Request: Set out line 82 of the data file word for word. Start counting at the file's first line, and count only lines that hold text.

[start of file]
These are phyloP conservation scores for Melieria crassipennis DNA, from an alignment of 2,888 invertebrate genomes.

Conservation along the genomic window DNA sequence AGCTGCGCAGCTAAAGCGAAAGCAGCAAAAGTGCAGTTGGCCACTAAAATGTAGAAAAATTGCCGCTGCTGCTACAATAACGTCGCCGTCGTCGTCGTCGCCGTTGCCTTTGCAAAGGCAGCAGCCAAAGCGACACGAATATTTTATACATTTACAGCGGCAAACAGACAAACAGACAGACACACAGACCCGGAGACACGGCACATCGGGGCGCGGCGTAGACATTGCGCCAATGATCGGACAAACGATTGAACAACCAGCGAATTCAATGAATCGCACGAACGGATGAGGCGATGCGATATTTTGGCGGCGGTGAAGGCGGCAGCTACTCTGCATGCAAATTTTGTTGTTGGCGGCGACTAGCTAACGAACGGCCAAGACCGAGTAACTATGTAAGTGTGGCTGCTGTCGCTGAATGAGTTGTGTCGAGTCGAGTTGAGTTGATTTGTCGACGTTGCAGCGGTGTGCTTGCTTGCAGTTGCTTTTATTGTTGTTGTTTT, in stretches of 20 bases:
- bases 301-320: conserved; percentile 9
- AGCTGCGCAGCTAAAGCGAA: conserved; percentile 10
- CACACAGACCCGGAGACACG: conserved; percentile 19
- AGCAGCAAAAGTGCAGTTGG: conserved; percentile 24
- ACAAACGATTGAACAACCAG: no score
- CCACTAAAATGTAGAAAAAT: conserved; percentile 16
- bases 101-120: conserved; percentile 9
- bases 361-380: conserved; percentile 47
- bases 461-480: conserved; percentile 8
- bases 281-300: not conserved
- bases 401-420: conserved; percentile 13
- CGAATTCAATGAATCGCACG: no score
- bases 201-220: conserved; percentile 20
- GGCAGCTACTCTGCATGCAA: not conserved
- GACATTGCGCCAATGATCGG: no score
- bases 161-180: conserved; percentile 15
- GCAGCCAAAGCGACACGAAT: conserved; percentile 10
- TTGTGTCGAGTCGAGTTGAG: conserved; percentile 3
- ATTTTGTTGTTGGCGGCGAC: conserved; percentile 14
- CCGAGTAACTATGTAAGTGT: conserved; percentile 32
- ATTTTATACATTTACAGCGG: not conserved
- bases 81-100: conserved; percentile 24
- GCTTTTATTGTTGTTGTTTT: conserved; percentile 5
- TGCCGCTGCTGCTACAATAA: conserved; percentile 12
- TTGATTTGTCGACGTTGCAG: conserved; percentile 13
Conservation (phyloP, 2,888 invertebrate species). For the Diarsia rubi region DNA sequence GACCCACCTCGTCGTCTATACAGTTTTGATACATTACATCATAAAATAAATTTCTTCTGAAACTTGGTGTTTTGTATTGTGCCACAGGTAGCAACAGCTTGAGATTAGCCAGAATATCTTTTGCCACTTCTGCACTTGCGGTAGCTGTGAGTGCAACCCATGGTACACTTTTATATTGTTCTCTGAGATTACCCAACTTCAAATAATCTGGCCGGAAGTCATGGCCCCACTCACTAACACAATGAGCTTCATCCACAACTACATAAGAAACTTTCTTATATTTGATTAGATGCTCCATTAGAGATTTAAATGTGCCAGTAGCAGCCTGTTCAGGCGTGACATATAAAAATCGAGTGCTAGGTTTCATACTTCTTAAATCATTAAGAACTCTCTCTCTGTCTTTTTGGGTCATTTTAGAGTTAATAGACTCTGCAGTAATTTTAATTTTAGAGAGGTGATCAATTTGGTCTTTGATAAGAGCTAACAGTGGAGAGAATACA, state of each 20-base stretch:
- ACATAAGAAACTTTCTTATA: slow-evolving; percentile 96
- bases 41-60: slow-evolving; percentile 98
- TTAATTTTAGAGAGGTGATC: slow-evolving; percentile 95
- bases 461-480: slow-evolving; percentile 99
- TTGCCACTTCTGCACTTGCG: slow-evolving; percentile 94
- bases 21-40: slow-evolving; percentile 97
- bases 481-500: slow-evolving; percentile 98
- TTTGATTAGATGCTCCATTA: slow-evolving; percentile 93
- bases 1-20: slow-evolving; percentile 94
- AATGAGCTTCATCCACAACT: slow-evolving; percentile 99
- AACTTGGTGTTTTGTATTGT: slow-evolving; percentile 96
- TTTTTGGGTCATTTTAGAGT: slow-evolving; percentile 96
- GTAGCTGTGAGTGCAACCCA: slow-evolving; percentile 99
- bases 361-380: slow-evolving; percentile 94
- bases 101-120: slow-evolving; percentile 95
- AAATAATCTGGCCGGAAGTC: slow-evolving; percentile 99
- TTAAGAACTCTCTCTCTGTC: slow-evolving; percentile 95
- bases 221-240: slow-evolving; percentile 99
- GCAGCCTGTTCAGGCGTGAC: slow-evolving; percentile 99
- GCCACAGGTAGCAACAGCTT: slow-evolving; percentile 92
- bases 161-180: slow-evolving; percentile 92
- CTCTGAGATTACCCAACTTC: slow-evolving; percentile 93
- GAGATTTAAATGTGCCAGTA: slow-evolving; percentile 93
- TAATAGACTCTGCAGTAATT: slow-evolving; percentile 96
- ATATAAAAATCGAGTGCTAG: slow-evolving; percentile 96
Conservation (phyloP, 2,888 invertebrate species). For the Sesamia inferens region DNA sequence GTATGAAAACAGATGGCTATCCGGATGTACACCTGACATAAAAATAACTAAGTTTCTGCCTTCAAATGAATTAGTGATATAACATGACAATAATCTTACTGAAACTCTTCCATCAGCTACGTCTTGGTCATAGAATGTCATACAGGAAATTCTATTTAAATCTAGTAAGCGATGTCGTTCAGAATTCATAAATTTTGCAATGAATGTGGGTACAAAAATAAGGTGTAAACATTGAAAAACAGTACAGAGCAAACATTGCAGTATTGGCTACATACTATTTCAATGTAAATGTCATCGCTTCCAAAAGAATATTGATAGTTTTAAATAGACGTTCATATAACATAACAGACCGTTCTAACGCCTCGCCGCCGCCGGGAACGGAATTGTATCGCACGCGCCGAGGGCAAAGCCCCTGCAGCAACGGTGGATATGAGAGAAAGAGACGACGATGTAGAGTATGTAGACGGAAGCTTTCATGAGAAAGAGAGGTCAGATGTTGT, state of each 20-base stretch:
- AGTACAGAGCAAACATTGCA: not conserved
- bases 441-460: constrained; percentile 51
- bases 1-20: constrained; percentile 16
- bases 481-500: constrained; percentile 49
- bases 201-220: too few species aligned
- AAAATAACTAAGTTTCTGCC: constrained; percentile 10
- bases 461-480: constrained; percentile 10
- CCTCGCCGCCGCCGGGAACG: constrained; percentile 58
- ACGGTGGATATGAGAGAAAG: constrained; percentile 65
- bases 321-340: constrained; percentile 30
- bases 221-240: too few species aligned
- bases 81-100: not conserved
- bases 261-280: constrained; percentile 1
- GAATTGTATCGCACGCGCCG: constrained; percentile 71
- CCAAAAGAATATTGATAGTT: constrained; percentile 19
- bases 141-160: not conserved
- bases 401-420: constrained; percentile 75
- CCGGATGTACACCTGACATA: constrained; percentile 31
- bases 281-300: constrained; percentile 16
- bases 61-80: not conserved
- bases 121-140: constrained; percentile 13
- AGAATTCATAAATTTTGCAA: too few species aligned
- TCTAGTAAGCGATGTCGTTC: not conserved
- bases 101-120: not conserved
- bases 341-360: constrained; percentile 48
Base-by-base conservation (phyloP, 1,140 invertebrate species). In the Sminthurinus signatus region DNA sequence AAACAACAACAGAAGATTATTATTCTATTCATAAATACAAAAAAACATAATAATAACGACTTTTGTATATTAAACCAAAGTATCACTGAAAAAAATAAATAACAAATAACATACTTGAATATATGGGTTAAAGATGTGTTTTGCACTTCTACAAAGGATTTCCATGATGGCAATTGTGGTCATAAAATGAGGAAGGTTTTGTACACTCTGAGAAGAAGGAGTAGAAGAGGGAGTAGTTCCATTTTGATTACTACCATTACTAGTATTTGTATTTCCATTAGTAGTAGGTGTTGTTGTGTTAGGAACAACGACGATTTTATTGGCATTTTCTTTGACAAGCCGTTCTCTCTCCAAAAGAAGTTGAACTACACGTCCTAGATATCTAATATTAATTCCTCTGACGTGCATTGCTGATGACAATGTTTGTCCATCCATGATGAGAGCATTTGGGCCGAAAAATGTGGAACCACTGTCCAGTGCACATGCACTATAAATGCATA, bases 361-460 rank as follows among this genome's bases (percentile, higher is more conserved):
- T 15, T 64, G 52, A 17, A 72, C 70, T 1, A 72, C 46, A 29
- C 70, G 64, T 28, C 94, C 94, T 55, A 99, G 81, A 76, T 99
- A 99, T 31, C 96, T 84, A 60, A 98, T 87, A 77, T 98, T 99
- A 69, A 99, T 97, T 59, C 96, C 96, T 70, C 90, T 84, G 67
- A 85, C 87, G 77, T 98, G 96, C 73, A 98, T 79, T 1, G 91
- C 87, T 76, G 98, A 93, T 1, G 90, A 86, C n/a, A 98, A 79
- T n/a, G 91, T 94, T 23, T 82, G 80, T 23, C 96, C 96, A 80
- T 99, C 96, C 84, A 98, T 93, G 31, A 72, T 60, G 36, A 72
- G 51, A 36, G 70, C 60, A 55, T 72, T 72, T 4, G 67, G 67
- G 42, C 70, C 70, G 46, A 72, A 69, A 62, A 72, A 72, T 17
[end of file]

- C 70, G 64, T 28, C 94, C 94, T 55, A 99, G 81, A 76, T 99